Aug 31 2020

Reopening Higher Education Campuses—And The Social Distancing Tech That Can Help

Some reopened campuses already have several hundred infections. But as of late August, Millersville University had zero cases. What did it do right?

As colleges and universities across the nation reopen campuses during a pandemic, coronavirus cases are rising by the thousands. A New York Times survey of more than 1,500 American higher education institutions revealed at least 26,000 cases and 64 deaths since the start of the pandemic. But some campuses are faring much better than others. Why?

Millersville University, a public university in Pennsylvania, is one institution that had reported zero cases as of late August. Although MU brought a small number of students on campus for a four-week summer program, and most of the students stayed in residence halls, the university was able to prevent an outbreak.

According to Stephen diFilipo, co-chair of the school’s fall reopening implementation team, MU has an extensive campus reopening strategy that covers several areas — from COVID testing and mental health services to student life. Its reopening plan incorporates components such as rapid PCR tests, multimodal classrooms, a data analytics solution called Campus Pulse and a risk mitigation app called LiveSafe.

MORE ON EDTECH: Discover how you can better prepare for safety, accessibility, engagement and security on campus.

“I call it a layer cake,” says diFilipo, who is also MU’s CTO and chief innovation officer. “One layer is Campus Pulse. The other layer is the LiveSafe app. Another layer is trust and respect for each other. You need a lot of layers for a healthy and wholesome campus cake."

Here is a closer look at some key parts of MU’s campus reopening plan.

What Socially Distanced Classrooms Look Like

Before COVID-19, MU had a campus population that would approach nearly 10,000 on a typical day. That is why the majority of MU’s courses will either remain entirely online this fall or adopt a hybrid learning model. The only exceptions are a few courses in departments such as performing arts and health sciences. “I’d say, about a third of our total capacity will be on campus,” diFilipo says.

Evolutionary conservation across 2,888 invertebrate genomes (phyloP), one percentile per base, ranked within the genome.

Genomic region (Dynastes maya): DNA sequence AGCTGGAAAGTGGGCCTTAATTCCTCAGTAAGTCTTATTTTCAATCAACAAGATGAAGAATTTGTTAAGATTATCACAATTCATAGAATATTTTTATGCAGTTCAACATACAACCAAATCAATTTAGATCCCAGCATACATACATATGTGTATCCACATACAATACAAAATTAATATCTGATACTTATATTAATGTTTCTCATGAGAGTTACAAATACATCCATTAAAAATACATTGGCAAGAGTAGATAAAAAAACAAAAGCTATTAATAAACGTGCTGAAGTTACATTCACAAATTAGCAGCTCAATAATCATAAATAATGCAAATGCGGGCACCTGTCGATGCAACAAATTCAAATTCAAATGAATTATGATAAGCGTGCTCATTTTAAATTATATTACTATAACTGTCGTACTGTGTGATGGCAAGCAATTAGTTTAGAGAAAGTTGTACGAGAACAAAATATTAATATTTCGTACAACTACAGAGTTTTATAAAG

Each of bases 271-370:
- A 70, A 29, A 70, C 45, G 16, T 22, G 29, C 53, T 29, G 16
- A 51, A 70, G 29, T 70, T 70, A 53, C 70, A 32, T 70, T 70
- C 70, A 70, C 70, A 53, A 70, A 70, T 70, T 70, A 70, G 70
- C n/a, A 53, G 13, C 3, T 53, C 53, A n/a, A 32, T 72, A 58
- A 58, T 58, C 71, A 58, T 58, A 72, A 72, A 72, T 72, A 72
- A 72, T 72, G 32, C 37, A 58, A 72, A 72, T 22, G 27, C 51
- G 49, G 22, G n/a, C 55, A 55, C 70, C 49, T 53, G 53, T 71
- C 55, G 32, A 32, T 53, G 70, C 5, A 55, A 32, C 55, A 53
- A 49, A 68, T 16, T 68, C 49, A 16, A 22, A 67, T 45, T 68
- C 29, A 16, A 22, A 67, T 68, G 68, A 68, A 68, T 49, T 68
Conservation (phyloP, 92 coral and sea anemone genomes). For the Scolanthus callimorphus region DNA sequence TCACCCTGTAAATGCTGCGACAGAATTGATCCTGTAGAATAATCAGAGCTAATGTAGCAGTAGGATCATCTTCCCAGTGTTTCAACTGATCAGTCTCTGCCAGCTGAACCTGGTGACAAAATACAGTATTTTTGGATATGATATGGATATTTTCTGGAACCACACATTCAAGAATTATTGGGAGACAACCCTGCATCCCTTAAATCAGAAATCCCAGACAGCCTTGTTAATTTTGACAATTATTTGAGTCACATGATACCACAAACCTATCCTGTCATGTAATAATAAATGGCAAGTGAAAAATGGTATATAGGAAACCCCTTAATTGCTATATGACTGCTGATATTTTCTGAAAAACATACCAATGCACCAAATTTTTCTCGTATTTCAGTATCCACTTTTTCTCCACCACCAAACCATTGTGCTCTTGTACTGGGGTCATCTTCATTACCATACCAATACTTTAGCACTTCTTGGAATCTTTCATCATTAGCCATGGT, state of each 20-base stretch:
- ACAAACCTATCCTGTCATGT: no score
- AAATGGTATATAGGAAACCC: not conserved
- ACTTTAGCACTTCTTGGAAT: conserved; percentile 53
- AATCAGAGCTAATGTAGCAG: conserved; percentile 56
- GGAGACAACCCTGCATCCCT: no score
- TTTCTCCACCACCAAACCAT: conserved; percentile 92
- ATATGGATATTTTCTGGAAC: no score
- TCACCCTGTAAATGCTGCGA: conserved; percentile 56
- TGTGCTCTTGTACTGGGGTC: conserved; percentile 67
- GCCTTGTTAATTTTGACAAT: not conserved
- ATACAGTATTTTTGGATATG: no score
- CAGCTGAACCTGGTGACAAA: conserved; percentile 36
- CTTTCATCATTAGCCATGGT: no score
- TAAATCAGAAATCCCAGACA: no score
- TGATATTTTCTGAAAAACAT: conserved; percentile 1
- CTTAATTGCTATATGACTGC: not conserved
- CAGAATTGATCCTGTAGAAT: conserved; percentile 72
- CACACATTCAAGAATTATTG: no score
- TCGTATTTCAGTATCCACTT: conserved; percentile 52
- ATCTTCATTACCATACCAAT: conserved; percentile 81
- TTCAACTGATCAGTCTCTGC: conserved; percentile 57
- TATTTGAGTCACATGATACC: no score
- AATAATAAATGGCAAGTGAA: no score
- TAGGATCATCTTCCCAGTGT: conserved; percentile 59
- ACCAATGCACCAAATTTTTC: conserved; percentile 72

One of the ways that MU is implementing social distancing on campus is through multimodal classrooms. The university has outfitted 60 of their classrooms to allow both synchronous and asynchronous videoconferencing.

Students can choose to attend class in-person, or they can attend via videoconferencing solutions such as Microsoft Teams or Zoom. Alternatively, they can watch a recording of the lecture at a later time — which is a good way for universities to accommodate international students who cannot return to the U.S.

According to diFilipo, most of the technologies in the classrooms are automated. Faculty can walk in, click one or two buttons and automatically record the lecture under the correct lighting and camera settings.

READ MORE: What do higher ed hybrid learning classrooms look like?

What It Takes to Set Up Outdoor Classrooms

MU has a beautiful campus filled with pockets of green space. It also has a pond that is home to swans, koi fish and red-eared slider turtles. “Faculty can move the course outside if they want,” diFilipo says. “Students can sit under a tree and still have good internet access.”

To make it possible for classes to take place outdoors, the IT department installed new wireless networks at several sites — including the pond, bus stops and other key locations.

The university invested in two Cisco access point technologies — external antenna APs and wireless mesh — to ensure that students can take their courses almost anywhere outside.